Hash Functions

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# Hash Functions - PowerPoint PPT Presentation

Hash Functions. Nathanael Paul Oct. 9, 2002. Hash Functions: Introduction. Cryptographic hash functions Input – any length Output – fixed length H(x) – easy H(x) – one way “hard to invert” H(x) collision free. Purposes for hash functions. Data Integrity Ex: Tripwire Message digest

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### Hash Functions

Nathanael Paul

Oct. 9, 2002

Hash Functions: Introduction
• Cryptographic hash functions
• Input – any length
• Output – fixed length
• H(x) – easy
• H(x) – one way
• “hard to invert”
• H(x) collision free
Purposes for hash functions
• Data Integrity
• Ex: Tripwire
• Message digest
• y = h(x). y is called the message digest.
• 160 bits in size – “birthday attack”
• Message Source
• Digital Signatures
• Message Authentication Codes (MAC)
• Suppose Alice and Bob share a secret key k which determines hash function hk
• Alice sends (x, y) to Bob where y = hk(x)
• Bob receives (x,y) and verifies with y = hk(x). If condition holds, neither x nor y was modified in transit.
Hash Family
• (X,Y,K,H)
• For each k in K, there exists an h in H, such that hk(x)  y
• Assume |X| >= |Y| (even better, 2|X| >= |Y|)
• Unkeyed hash function
• |K| = 1
• Ex. SHA-1 (successor of MD4)
Conditions of a secure hash function
• Preimage
• Find x such that h(x) = y, given y and the function f().
• one-way
• Second Preimage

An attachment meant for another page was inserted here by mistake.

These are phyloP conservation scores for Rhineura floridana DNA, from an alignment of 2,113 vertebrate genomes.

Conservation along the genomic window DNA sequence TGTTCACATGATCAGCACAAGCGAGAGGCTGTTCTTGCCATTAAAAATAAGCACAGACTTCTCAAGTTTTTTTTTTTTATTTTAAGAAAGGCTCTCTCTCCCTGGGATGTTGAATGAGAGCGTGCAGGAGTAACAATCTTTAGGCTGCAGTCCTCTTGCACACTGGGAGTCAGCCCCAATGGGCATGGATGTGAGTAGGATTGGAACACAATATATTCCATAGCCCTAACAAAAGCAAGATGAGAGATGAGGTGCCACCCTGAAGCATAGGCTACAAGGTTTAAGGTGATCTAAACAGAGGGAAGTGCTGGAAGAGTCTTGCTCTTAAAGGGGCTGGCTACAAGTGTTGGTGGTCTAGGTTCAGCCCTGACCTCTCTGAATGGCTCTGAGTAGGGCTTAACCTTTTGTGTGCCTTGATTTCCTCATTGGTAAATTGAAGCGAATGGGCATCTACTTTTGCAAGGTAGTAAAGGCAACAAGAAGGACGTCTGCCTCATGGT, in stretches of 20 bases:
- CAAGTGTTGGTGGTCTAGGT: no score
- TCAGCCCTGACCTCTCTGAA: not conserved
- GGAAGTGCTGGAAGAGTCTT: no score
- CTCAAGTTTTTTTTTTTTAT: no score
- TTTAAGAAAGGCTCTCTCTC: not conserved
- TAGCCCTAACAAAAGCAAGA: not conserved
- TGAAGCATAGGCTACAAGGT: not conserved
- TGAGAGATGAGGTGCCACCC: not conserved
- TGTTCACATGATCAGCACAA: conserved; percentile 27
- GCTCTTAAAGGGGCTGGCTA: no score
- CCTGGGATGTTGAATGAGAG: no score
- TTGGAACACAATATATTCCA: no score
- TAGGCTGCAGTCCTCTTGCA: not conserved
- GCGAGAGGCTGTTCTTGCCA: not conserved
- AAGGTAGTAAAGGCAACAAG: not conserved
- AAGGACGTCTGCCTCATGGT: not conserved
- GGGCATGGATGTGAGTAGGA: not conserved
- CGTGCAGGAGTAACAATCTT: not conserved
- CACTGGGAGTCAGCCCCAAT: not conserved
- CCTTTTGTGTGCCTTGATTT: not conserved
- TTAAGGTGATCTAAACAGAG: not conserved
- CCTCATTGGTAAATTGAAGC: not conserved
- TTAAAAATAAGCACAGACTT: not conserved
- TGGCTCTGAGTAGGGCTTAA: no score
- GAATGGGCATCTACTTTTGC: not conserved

• Find x’ != x, such that h(x) = h(x’), given x and the function h().
• weak collision resistance
• Collision
• Find h(x) = h(x’) such that x != x’, given function h()
• strong collision resistance
Iterated hash function overview
• compression function
• Given input of length m, produce output of length n
• inputs to compression function:
• message block, mi
• output of previous blocks of text
• hi = f(mi, hi-1)
• MD-strengthening (Merkle-Damgard)
• pre-image contains length of entire message
Modes of operation
• Modes of operation
• ECB, CBC, CFB, OFB
• different characteristics:
• error propagation
• efficiency
• increase in data size
• NIST document on modes of operation
• http://csrc.nist.gov/encryption/tkmodes.html
• Next slide shows CBC mode of operation...
Message Authentication Codes
• produce a pair (x,y) that is valid, but the key k is not known
• Oscar knows
• valid pairsPairs = {(x1,y1),(x2,y2),...,(xq,yq)}
• forgery
• Oscar outputs an (x,y) where x is not in Pairs
Review of types of attacks
• Ciphertext-only
• Oscar possesses a string of ciphertext, y
• Known plaintext
• has ciphertext, y, corresponding to a message, x
• Chosen plaintext
• Chosen ciphertext
• choose y, get x
Ways of creating a MAC
• Base MAC on block cipher
• block cipher already implemented, so part of implementation is done
• MAC from an unkeyed hash
• just add a key to output of unkeyed hash
• requires careful analysis
• Create a customized MAC
CBC MAC
• use block cipher in CBC mode with fixed IV
• best general attack is birthday attack
Nested MACs
• Nested MAC
• composition of 2 keyed hash families
• G o H = {g o h : g is in G, h is in H} where (g o h)(k,l)(x) = hl(gk(x))
• Secure if the following holds (given unknown key):
• G is collision-resistant
• H is secure as a MAC
Types of attacks on nested MACs
• forger for nested MAC
• forger for the little MAC
• attack on component MAC H
• unknown-key collision attack
Attack 1: Forger on nested MAC
• pair of keys (k,l) are kept secret
• Oscar:
• chooses an x
• oracle – “magic box”
• given x, oracle computes z = hl(gk(x))
• tries to find (x’, z) where x’ was not any x given to oracle
• key l is chosen and kept secret (l is in keyspace of H family of hashes)
• Oscar:
• chooses y
• given y, oracle computes z = hl(y)
• tries to output (y’,z) where y’ was not in one of its previous queries to oracle
Attack 3: Collision Finder for a hash family
• key k in K is kept secret
• Oscar:
• chooses an x
• given x, oracle computes gk(x)
• tries to find x’ and x’’ where x’ != x’’ and gk(x’) = gk(x’’)
HMAC
• nested MAC algorithm (proposed standard)
• based on SHA-1
• uses 512-bit key k